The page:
The best gift that 2-year-old Sofia Flores from Pasadena could get this Christmas is a chance to stay alive.
In July, she fell ill and was brought to the emergency room, but later her family found out that it wasn’t just the flu. Flores was diagnosed with a rare form of blood cancer known as acute myeloid leukemia, which affects only 1 percent of children.
Though five treatments of chemotherapy have kept the cancer in remission, her only chance for a cure is finding a bone-marrow donor with the right DNA match. Family members say she only has two to three months to find a match.
The problem is that, for Flores, matches are limited by her unique ethnic and racial makeup– half Caucasian and half Mexican. Local and international bone-marrow registries have so far turned up nothing, and none of her family members had compatible DNA matches either. Still, the hope is that a donor may eventually be found amongst Los Angeles County’s diverse population.
After the girl’s family searched in Pasadena, her cousin, Courtney Noel and Noel’s fiancé Juan Rendon opened up the front yard of their east Long Beach home on Saturday, Nov. 9 to host a bone-marrow drive in hopes of finding a match for Flores or the many other children desperately searching for a donor to survive.
Noel said the Long Beach community has been supportive of the effort, with strangers, local city officials and business owners all pitching in to promote the drive.
“I just wanted to be able to do something to help contribute, so I asked if we could have a match [drive] down here,” she said. “It’s amazing how many people have come out to help. Everyone is reaching out.”
The family publicized the event during a Long Beach City Council meeting, and 4th District Long Beach Councilmember Patrick O’Donnell also helped put the word out to his constituents. Thousands of email messages were sent out, and fliers were posted at nearby businesses.
Meagan Meylor, a Cal State Long Beach student and local neighbor, said she decided to participate after hearing about it through a co-worker at a local real-estate firm.
“I thought maybe I should just try and donate just in case,” she said. “I think it’s great that all these people in the community are coming together to try and help.”
To participate, each person has to be willing to join a global bone-marrow registry known as Be The Match Registry, which, according to its website, is operated by the National Marrow Donor Program and is considered the “largest and most diverse marrow registry in the world.”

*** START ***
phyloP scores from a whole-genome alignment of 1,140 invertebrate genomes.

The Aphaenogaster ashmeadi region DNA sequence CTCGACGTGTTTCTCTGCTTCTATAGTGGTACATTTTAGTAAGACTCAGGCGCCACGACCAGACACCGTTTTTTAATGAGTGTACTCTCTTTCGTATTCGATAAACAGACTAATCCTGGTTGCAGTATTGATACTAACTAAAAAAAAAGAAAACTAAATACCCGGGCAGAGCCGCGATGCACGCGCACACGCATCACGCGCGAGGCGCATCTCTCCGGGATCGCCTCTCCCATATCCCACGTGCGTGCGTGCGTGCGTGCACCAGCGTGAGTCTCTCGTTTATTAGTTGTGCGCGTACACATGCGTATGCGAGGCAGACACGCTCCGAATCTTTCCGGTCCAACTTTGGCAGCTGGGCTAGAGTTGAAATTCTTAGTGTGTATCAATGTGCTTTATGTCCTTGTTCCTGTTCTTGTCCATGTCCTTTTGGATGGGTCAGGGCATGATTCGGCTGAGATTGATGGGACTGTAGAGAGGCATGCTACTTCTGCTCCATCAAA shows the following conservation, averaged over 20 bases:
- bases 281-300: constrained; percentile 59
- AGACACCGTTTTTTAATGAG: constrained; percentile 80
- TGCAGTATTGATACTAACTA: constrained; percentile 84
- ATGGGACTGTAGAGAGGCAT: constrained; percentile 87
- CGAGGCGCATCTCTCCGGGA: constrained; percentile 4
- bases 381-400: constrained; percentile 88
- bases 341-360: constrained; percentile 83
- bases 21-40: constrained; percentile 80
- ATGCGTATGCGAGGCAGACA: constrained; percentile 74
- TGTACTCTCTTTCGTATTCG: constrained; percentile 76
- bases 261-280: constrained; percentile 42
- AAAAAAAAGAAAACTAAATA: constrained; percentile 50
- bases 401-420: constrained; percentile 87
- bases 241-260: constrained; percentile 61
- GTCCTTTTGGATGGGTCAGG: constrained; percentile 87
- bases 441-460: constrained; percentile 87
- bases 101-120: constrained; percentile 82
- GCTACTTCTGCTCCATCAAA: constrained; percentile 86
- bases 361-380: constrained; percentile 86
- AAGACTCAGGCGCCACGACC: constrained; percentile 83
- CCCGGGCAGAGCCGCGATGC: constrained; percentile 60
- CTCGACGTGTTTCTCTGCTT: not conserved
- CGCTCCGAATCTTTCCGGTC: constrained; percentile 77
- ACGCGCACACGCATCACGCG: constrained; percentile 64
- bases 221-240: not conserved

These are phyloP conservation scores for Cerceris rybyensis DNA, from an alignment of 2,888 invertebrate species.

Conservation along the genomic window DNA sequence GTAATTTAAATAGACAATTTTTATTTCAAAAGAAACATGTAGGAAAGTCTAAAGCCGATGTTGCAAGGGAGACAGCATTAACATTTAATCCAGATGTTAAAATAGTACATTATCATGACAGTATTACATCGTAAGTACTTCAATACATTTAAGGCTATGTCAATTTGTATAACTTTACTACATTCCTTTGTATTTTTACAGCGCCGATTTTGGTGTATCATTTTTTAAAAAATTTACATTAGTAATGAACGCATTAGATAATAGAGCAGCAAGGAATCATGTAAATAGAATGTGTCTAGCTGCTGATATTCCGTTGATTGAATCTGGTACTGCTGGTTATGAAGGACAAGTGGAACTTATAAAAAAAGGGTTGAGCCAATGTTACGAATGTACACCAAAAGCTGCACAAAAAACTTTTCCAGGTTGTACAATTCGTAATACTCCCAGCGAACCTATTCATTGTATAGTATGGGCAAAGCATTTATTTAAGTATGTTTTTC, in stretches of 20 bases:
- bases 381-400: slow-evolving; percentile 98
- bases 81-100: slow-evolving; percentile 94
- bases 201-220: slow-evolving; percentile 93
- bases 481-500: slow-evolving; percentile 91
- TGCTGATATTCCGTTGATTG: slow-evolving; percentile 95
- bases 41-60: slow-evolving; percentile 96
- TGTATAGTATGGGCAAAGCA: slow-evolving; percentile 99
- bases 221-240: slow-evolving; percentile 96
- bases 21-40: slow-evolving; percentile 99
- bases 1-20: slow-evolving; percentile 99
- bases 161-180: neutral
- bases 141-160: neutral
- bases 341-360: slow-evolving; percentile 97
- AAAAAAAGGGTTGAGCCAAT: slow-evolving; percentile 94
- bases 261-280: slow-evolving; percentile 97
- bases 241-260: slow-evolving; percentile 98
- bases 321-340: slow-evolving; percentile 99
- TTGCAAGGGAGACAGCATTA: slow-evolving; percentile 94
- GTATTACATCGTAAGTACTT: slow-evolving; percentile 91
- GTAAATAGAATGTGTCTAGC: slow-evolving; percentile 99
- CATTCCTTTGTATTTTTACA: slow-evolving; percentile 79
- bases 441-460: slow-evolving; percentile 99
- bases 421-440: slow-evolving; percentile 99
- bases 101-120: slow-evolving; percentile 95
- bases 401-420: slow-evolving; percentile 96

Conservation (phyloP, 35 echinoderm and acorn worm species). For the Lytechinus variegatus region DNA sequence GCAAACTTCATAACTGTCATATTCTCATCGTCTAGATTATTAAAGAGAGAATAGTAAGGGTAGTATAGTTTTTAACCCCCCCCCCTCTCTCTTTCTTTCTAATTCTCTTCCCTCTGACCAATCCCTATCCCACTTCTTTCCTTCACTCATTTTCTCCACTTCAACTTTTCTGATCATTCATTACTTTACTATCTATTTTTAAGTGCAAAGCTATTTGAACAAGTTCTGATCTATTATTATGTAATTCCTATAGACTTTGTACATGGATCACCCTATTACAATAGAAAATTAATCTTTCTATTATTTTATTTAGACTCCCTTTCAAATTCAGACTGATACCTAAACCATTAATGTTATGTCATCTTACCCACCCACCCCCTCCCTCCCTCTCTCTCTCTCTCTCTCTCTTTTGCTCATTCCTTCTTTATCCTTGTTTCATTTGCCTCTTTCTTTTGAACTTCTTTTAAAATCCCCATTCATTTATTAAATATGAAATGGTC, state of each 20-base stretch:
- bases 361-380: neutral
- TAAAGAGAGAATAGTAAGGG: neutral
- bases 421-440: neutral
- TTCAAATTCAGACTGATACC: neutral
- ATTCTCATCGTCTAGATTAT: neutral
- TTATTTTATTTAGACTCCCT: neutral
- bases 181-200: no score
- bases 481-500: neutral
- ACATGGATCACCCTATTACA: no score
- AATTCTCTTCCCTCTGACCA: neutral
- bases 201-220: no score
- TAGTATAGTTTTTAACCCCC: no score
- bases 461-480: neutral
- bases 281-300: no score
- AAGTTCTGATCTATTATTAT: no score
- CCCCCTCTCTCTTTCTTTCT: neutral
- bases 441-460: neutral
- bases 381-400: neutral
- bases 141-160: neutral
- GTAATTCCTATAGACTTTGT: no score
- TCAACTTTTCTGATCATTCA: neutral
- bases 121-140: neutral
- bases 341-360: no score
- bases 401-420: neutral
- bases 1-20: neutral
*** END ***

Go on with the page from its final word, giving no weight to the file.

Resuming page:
People, between 18 and 44, in general good health and willing to help any patient in need, were required to swab four corners of the inside of their cheeks. Their DNA samples were then placed into an envelope to be sent out to a lab.
Those who participated will be in the registry until their 61st birthday, said Sara Arroyo, Hispanic outreach and recruitment coordinator for Los Angeles-based Asians for Miracle Marrow Matches (A3M), which organized the drive in Long Beach.
If a match is found for Flores or any other of the thousands of patients with life-threatening blood cancers, there are two methods for bone-marrow transplants.
The method most commonly performed is a non-surgical procedure known as peripheral blood stem cell donation (PBSC), which involves extracting circulating peripheral blood from the arm and putting it through a machine to take out stem cells.
The other, more invasive, procedure involves an actual bone-marrow donation in which liquid is extracted from a person’s pelvic bone. This method can leave a person sore for a couple of days.
Arroyo said, however, that, in the case of both methods, cells come back to the body in about four to six weeks. “It’s something your body can donate– it replenishes,” she said. “This doesn’t cause any permanent damage, and you get to help save someone’s life.”
Barbara Welsh, Flores’s grandmother, said the goal of the drive is to collect as many samples as possible given the girl’s mixed race, noting that there are less non-white minorities in the registry.
“Ethnic groups are very underrepresented, and that’s why they’re having a harder time finding a match,” she said. “The match could come from anywhere in the world.”
Welsh added that she hopes the event will spread awareness about how people can join not only to help Flores but the thousands of other patients searching for a cure as well.
“People aren’t aware that this happens, and it’s going on,” she said. “There are people out there every day who need a match… It’s worthwhile, and hopefully this will benefit a lot of people.”